The fact is that many of us are used to, and depend on, certain products like Microsoft Word, Internet Explorer, Gmail, Skype, Dropbox, etc. To reduce this dependency is very, very difficult.
One of our readers very succinctly pointed out the following:
"The main reason I'm using these products is because they work efficiently, and when they don?t the problems are solved (mostly) quickly and effectively, without me having to become a 'mini-guru' in the process of trying to trouble-shoot them myself. And that's without even going into the problem of clients and suppliers tiring of working with you if you constantly email them with messages along the lines of, 'Sorry, Geoff, let me get back to you next week with this one, having terrible trouble with my Linux/Super-duper-private-firewall/Opensource docs-office compatibility plugins'. Eventually you're labelled as a paranoid techie with no regard for smooth business operations, and dismissed."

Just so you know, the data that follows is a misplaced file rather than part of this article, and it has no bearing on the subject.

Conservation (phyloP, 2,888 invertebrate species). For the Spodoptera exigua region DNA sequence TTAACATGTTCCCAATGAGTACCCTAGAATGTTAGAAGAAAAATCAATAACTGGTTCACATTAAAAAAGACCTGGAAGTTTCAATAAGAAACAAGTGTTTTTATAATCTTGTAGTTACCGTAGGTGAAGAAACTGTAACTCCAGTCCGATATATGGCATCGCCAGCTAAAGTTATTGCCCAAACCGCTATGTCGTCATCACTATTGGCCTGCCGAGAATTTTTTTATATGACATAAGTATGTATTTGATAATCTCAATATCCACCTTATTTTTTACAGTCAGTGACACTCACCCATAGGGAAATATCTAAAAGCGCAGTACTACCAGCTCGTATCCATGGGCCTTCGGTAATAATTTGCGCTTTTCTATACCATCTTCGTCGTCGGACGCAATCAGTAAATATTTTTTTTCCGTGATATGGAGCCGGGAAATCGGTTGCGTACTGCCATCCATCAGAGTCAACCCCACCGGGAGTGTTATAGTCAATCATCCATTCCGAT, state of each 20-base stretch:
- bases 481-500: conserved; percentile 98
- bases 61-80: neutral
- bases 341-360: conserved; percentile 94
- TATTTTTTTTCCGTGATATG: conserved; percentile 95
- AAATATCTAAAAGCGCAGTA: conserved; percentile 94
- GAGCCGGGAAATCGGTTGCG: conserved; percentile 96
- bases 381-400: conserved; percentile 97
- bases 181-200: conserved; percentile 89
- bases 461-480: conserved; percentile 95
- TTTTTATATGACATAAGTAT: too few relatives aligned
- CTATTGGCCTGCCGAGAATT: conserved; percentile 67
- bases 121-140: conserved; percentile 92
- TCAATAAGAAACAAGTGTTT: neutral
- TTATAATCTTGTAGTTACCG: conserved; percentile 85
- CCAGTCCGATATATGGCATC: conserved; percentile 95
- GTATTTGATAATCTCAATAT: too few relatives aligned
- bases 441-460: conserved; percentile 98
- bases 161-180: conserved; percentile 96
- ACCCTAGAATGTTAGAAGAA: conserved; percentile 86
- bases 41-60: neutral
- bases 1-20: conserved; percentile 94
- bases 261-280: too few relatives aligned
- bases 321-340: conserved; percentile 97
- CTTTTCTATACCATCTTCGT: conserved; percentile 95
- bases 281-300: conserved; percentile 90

Those are valid points. So, firstly how do we do do this properly in regards to the programs we should and should not be using - programs that will actually WORK and be compatible with what we are used to? And in a more general sense, how does one pursue this secure privatization theme without sacrificing a substantial amount of productivity in the process?
John: Most of the funding available for software development goes to making software easier to use for people in general. Combine this with an economic incentive for companies to collect information about how you're using their software, whether to improve it or sell that data to another company, and what we see has evolved in the software space is a strong focus on making software easier to use which increases the adoption rate while selling the users down the river.